With the hybrid cloud, that same agency can also continue to operate sensitive systems on-premises to meet proper security requirements, while reducing costs in other areas. As the agency grows more comfortable with cloud solutions, they can transition other services, and employ private or community clouds depending on their requirements.

Agencies can also benefit from pay-for-use services that expand and contract according to usage and need. Reducing the need for large investments in less flexible and more costly infrastructure. It also gives government agencies a flexible and efficient alternative to replace costly, outdated legacy systems.

More agencies are moving to the cloud, and hybrid is a nice transition that allows for the most flexibility, enabling fully customizable and highly efficient solutions. And agencies can use the best available solutions provided by the best available suppliers.

Moving to the Cloud—Hand in Hand

Although embracing hybrid cloud solutions is a little different from traditional IT procurements, agencies don’t have to transition alone—we are here to help. We have experts in cloud technologies with useful resources including requirements and needs analysis, scope reviews, and can advise you on how to structure the procurement and which “pre-competed” contract best fits your needs.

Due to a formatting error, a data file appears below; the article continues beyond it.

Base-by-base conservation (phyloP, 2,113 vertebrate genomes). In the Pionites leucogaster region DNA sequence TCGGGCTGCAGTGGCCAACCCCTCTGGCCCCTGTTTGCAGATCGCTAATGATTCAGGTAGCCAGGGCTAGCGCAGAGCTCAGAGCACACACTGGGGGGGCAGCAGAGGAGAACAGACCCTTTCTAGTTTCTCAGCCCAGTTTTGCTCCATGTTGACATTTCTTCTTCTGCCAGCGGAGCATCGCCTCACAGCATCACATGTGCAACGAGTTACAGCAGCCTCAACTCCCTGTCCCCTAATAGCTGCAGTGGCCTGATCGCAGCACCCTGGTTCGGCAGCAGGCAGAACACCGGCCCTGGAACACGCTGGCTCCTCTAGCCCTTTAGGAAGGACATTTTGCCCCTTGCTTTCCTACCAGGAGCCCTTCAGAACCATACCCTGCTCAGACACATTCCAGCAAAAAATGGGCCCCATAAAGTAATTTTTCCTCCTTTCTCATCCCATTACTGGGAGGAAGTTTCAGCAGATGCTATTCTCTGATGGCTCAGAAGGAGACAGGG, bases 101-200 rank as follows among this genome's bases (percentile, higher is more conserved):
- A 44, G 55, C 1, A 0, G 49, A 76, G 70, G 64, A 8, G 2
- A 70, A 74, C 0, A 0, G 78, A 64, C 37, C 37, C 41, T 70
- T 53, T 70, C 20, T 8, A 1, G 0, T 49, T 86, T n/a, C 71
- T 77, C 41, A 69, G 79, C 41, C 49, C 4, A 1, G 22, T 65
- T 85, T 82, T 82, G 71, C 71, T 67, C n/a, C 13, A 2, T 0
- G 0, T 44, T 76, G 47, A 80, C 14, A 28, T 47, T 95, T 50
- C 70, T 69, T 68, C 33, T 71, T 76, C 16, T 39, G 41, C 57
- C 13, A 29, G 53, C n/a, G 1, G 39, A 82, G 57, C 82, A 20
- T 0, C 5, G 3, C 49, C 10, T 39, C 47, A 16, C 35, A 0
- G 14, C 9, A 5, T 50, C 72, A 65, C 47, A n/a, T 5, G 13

If you are considering moving to cloud, visit www.gsa.gov/cloud or the Acquisition Gateway for industry leading white papers, checklists, and templates that will make your implementation successful. You can also reach out directly to our cloud experts who are on hand to support agencies through transitions at cesdd@gsa.gov.

Please follow us on Twitter @GSA_ITC and LinkedIn to join our ongoing conversations about government IT.

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Defense Health Agency Awards Health IT SIN’s First Major Contract

Posted by Mary Davie
on May 18, 2017

The first major award using the new Health IT Services Special Item Number (SIN) 132-56 on IT Schedule 70 has been made by the Defense Health Agency (DHA). A $15.6 million task order was awarded for the U.S Army Solution Delivery Division for an Enterprise Blood Management System (EBMS). This award will help effectively manage and track blood donor registration, screening, blood products, and associated record keeping for military and civilian blood donors.

In a previous blog, I explained that Health IT Services is experiencing an annual growth rate of 7.4 percent, which makes the health IT market one of the faster-growing technology sectors in both government and private sector (projected to reach $31.3 billion in 2017).